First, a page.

Using the Common Core (C.C.) standards in the classroom, first-grade mathematicians at EES are working on understanding the concepts of more and less to help us learn to compare numbers and understand how many more and how many less (1.NBT. B.3). They are learning about combining numbers, and looking for ways to help ourselves be more efficient as we add (1.OA.C.6). Students have been making number staircases (which demonstrate ordering numbers and addition facts) and playing games with dice, 10 frame cards and number cards. Students are also noticing patterns emerging as the class fills the Hundreds Chart (1.NBT.C.4). Together the class is discovering that they can locate the position of a number by what comes above or below it and beside it. The class reinforces daily math learning with Number Talks to learn more about being flexible and accurate in our math thinking. They also use data from our Daily Questions and Weather information to understand charts and graphs. (1.MD.C.4). Another important piece of first-grade math is representing numbers in a variety of different ways (for example: 10 the number, groups of tally marks, 5+5 and other number combination that equal 10, fingers, dot cubes, and the word ten. Ten can mean 10 different objects.) All these skills and activities are part of the process to develop deep understanding of numbers.
First grade math is filled with exciting discoveries and possibilities. Visit your child’s classroom and join the fun.
.Note: The Common core Standards for First Grade Mathematics are: Operations & Algebraic Thinking = OA., Numbers & Operations in Base Ten = NBT, Measurement and Data = MD, and Geometry= G.
News from the EMS Art Program
There are two new additions to the art program this semester. First, student teacher Claire Hanafin has joined the team; she studies at UVM and is also majoring in special education. Claire is now teaching the seventh graders about surface design for ceramics. They are practicing sgraffito, stencil and relief techniques with clay. All students have been working independently on choice projects. Collages, assemblages, sculptures, paintings and drawings are the results of students applying new skills to an art medium and direction of their choice.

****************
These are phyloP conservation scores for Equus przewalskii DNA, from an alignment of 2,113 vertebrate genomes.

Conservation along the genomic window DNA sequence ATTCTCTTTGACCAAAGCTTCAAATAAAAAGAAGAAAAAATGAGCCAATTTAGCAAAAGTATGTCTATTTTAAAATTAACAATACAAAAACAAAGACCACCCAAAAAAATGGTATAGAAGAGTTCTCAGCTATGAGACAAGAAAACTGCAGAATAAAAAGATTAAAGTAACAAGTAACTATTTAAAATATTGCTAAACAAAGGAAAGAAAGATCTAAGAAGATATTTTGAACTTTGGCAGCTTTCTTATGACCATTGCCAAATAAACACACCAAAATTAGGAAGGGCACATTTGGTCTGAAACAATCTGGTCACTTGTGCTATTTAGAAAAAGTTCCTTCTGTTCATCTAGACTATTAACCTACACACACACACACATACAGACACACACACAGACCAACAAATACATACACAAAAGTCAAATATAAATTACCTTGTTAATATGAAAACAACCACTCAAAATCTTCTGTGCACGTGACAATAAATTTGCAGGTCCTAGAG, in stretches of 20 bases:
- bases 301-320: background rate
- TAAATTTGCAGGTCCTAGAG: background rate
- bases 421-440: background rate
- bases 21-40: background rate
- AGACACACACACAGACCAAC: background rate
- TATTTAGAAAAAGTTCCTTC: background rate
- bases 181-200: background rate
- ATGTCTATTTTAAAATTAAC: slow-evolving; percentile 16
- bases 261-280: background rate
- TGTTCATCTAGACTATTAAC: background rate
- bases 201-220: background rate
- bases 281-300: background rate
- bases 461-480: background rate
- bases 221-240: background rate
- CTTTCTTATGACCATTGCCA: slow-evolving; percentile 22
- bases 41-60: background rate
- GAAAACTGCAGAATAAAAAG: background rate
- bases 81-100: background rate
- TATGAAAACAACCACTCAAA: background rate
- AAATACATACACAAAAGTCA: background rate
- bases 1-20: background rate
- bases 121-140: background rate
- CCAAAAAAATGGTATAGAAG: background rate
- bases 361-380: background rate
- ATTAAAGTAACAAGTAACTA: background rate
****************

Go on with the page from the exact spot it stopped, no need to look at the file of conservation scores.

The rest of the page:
Second, the PTO has generously funded the purchase of a clay extruder for the art program. This expands the range of ceramic techniques that students will be able to experience. This summer, Michelle Badji studied with ceramic artist Hayne Bayles to learn more about extruded clay work.
Thanks to the PTO for also funding a two-day workshop called Girl Stories. On Sept. 27 and 28, 12 girls joined Emily Collins and her colleagues for an introduction to digital animation. The girls created clay portraits and props, made voiceovers for their scenes and used stop-motion animation to bring their stories to life. The goal of the program is to expand the interest of girls ages 12 to 15 in this industry.
As the art students create, discover and make connections throughout the school year, they are recognizing that art connects people globally. The March 2015 Youth Art Month theme is “Imagination encircles the world”, and we celebrate that every day.
October is Bullying Prevention Month
October is National Bullying Prevention Month. Schools all over the United States are working to address and stamp out bullying. Research suggests that one of the best ways to stop bullying in its tracks occurs when kids themselves stand up to those who are bullying. More than half the time, bullying ends in less than 10 seconds when kids intervene. Unfortunately, less than 20 percent of kids try to stop bullying.
At Founders, students are encouraged to be up-standers, rather than bystanders through classroom lessons and school wide initiatives. Up-standers stand up to bullying when they see it happen. Research also indicates that kids won’t stand up to bullying if they don’t know what to do. Students are taught various methods and techniques so they know what to do. Parents and community members can help by talking with kids about different strategies.